How I Save My Husband’s Life

by Patricia McMillen

Featured Art: Forever Roses by Simona Aizicovici

 

 

He’s dead asleep at 4 a.m. the day

after my bunion surgery, when I

climb out of bed to pee, rising too fast,

and pass out in the bathroom, landing slumped

against the tub, waking him with my cry,

and he too rises, runs to the doorway,

and catching sight of me, kneels at my head

distraught, cradling me like a mortician

 

until I wake disoriented, shout

at him to call 9-1-1 and he runs

through the dark kitchen for the phone and, faint

from shock, trips over the rocker and falls, tearing

his rotator cuff so I have

to call my own damned ambulance but it’s

 

all right, sweetheart: as our ambulance wails

into the ER (your arm dangling, mine hooked

up to saline in a plastic bag),

it’s not the EMT’s firm biceps, lush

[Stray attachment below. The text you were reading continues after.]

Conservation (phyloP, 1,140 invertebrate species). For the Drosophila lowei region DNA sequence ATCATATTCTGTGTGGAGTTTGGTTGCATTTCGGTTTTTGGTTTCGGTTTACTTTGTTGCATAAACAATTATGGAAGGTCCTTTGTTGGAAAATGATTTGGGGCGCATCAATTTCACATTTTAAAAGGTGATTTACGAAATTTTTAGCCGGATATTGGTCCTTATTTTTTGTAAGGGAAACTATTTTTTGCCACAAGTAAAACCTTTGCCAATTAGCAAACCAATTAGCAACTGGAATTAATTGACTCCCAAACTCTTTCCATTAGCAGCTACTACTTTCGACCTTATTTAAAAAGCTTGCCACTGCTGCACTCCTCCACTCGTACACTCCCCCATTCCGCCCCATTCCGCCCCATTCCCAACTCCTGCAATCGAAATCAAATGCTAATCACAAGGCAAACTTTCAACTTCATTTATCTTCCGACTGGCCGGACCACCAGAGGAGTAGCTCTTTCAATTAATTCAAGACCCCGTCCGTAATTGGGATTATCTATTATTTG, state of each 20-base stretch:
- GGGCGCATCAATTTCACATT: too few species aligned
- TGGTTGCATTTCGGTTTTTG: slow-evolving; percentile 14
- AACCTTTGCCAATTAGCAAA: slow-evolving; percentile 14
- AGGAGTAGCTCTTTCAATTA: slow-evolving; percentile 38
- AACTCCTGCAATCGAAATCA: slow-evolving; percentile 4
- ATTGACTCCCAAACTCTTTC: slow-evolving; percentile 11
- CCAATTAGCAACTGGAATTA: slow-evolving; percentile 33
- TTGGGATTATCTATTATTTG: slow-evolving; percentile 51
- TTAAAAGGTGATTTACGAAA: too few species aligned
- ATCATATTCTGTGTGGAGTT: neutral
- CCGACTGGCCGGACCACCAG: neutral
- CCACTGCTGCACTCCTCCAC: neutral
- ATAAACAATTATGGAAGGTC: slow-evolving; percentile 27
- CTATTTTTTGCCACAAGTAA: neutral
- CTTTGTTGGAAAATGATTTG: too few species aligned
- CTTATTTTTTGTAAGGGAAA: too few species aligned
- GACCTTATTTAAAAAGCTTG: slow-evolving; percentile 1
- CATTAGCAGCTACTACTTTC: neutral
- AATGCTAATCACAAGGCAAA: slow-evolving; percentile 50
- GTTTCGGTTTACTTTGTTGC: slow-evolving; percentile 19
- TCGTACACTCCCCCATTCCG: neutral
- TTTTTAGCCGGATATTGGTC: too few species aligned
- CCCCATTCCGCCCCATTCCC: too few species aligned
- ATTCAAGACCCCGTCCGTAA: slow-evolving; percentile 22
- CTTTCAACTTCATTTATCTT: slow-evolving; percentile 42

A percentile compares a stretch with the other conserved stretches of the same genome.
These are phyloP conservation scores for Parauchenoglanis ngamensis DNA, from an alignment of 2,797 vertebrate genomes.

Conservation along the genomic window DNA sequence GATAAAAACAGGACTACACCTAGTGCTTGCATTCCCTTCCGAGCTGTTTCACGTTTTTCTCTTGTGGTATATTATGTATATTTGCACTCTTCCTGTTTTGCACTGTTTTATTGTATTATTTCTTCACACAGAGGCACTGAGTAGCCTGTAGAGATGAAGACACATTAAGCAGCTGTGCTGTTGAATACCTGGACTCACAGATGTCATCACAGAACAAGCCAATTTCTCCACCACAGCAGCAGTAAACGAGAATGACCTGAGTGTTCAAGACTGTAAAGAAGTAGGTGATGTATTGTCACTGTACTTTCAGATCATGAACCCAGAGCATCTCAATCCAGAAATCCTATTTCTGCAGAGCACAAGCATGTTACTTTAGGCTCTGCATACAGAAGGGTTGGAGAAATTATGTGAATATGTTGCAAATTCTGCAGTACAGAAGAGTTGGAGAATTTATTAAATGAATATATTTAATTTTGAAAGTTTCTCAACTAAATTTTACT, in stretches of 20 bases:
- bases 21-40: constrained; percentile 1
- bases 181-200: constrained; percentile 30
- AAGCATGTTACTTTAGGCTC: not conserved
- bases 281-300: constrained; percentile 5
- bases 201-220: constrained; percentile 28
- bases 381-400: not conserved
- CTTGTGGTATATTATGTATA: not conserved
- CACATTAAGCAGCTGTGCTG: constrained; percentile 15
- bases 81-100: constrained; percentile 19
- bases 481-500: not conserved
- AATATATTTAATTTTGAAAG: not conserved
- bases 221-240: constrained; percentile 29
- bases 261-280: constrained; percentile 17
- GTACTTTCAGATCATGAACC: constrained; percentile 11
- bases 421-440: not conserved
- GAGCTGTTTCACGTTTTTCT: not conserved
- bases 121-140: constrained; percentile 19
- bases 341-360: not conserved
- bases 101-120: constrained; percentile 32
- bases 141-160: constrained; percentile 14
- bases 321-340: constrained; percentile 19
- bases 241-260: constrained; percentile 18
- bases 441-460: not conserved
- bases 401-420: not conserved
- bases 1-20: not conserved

dark eyelashes, no, it’s your pale grimace

I’m glad to see, your clammy hand I grip,

happy to know I’ll have to stick around,

shouting orders, keeping you on task.

 


Originally appeared in NOR 13

Patricia McMillen is a writer, musician, and retired lawyer who holds dual citizenship on the East and West Coasts of Lake Michigan. Her poetry and other writing has received numerous awards and honors, including an Illinois Arts Council poetry fellowship and a Pushcart Prize nomination (both 2002); four residencies at Ragdale Foundation, Lake Forest, IL; a partial scholarship to Door County’s The Clearing (2019); and publication in RHINO, Folio, AfterHours, other literary journals, local newspapers and several poetry anthologies. Patricia’s poetry chapbook, Knife Lake Anthology, was published in 2006 by Puddinghouse Publications (Columbus, OH). Further work is forthcoming from Big Shoulders Books (DePaul University, Chicago). When not writing poetry, she serves as a dramaturg for Chicago Fringe Opera; plays banjo with her band The Common Taters; and files for divorce, most recently from the  husband whose life she savein 2012.

 

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